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Title: Effect of metformin on breast cancer metabolism
Author: Lord, Simon Richard
ISNI:       0000 0004 5369 4595
Awarding Body: University of Oxford
Current Institution: University of Oxford
Date of Award: 2014
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There is a great and growing interest in the anti-cancer effects of the diabetes drug metformin as evidenced by the 50 clinical trials worldwide investigating the role of metformin in cancer treatment that are actively recruiting patients. Metformin's potential anti-cancer effects were first brought to light following a series of epidemiological studies showing that treatment with metformin, as opposed to other diabetes drugs, correlated with a reduction in the incidence of cancer in these patients. A subsequent retrospective clinical study of diabetic patients has suggested potential synergy with chemotherapy and several published in vitro and in vivo studies have clearly demonstrated evidence of an anti-cancer effect. However there is still not a consensus as to the mode of action by which metformin achieves this. Many in vitro studies of both cancer and non-cancer cells have shown that metformin can inhibit complex 1 of the mitochondrial respiratory transport chain and subsequently activate the energy sensing kinase, AMPK. The downstream catabolic effects subsequent to AMPK activation would be expected to be antiproliferative in nature in the cancer setting. However, it is also postulated that metformin derives its anticancer effect instead from downregulation of the 'host's' insulin axis, an indirect effect. Hence, there were 3 aims to this thesis project: to gain greater insight into its anticancer mechanism of action, to study pathways that might be targeted to synergise with metformin and to set up a 'window of opportunity' clinical study to develop potential biomarkers of its anticancer and metabolic effect and further investigate its mechanism of action in vivo. This thesis describes the novel finding that in vitro and in vivo metformin treatment results in the marked accumulation of fatty acid triglyceride in cancer cells and that this phenomenon is secondary to the inhibition of fatty acid oxidation. It is also shown that etomoxir, another inhibitor of fatty acid oxidation, has an additive effect with metformin both in terms of inhibition of fatty acid oxidation, triglyceride fatty acid accumulation and the antiproliferative effect. In vitro work also showed the importance of glutamine in maintaining cancer cell growth for metformin treated cells and evidence of marked synergy with several compounds that inhibit the steps of the glutaminolysis and reductive carboxylation pathways, and also glutamine uptake. Lastly, this thesis describes a clinical study in which 2 weeks of metformin treatment was given to women with early breast cancer prior to any other treatment being initiated. Pharmacodynamic assays were carried out pre- and post-metformin, the study tests including breast core biopsies assayed for changes in gene expression using next generation sequencing, immunohistochemistry and metabolomics. Dynamic 18[F]-FDG PET-CT scans were also carried out along with measurement of 'host' serum metabolic markers. Preliminary gene sequencing data from the clinical study demonstrates striking changes in the expression of genes encoding for the units of the mitochondrial electron transport chain (including complex 1) and the regulatory enzymes of glycolysis, glutaminolysis and fatty acid oxidation consistent with a direct metabolic effect on breast cancer cells by metformin. However, insulin secretion was also lowered by metformin in this cohort of non-diabetic breast cancer patients, suggesting that downregulation of the host's insulin axis may also play a role.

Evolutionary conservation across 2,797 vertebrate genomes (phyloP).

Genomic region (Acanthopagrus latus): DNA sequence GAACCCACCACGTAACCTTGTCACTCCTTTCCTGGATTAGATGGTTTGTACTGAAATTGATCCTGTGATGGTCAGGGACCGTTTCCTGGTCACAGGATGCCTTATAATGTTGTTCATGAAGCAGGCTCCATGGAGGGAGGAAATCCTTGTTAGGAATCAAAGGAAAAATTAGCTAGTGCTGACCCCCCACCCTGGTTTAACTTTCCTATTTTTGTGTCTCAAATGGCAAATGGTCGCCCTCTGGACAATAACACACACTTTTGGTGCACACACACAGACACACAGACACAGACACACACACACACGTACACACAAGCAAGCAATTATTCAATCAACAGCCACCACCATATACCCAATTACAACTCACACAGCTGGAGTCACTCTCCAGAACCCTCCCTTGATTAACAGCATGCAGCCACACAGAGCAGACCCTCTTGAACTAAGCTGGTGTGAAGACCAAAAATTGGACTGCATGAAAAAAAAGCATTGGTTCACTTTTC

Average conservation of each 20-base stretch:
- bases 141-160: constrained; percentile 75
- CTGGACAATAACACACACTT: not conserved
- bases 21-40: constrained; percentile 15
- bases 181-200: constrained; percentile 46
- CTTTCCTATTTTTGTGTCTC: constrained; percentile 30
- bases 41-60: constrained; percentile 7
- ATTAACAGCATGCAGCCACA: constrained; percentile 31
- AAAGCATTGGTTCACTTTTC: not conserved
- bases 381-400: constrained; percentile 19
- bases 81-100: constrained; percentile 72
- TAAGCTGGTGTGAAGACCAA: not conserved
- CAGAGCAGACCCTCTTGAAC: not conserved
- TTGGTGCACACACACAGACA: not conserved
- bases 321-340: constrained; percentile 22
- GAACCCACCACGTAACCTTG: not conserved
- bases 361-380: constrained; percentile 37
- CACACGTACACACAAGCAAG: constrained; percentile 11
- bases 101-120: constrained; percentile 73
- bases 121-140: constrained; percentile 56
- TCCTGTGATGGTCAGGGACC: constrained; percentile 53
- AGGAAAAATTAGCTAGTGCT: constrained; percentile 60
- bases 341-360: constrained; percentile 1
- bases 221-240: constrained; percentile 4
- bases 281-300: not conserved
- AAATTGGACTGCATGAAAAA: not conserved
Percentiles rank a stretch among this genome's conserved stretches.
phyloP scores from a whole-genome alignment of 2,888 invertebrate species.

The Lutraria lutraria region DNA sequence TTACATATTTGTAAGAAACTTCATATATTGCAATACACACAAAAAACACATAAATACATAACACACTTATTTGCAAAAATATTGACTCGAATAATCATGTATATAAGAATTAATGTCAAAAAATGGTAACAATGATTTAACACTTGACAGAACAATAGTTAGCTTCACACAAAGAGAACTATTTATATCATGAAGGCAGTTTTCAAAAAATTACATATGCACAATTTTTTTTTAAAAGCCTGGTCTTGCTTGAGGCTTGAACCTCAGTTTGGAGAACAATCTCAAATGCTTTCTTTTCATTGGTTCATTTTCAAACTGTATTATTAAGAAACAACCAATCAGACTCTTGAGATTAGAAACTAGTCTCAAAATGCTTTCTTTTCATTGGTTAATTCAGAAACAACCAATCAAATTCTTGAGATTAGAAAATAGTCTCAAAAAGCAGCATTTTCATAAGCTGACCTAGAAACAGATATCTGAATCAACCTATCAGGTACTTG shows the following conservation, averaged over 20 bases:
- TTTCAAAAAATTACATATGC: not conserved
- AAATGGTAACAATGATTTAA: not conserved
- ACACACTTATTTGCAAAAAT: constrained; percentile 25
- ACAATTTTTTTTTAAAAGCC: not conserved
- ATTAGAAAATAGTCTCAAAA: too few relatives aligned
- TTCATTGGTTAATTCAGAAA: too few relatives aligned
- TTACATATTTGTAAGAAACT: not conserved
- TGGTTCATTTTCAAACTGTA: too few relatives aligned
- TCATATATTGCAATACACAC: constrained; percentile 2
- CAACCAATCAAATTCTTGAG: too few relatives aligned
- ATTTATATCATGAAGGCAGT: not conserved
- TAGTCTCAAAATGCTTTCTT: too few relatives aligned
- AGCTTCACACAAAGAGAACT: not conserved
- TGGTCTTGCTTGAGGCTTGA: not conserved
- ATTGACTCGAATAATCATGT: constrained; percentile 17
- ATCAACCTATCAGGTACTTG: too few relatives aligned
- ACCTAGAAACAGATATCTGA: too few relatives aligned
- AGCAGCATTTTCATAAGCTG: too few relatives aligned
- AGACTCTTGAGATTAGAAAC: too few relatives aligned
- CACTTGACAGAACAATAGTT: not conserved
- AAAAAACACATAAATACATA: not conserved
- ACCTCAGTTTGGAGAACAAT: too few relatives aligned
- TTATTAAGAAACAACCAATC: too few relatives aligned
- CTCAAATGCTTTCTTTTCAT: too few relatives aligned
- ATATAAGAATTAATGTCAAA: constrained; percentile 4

Supervisor: Harris, Adrian L. Sponsor: Not available
Qualification Name: Thesis (Ph.D.) Qualification Level: Doctoral
EThOS ID:  DOI: Not available
Keywords: Oncology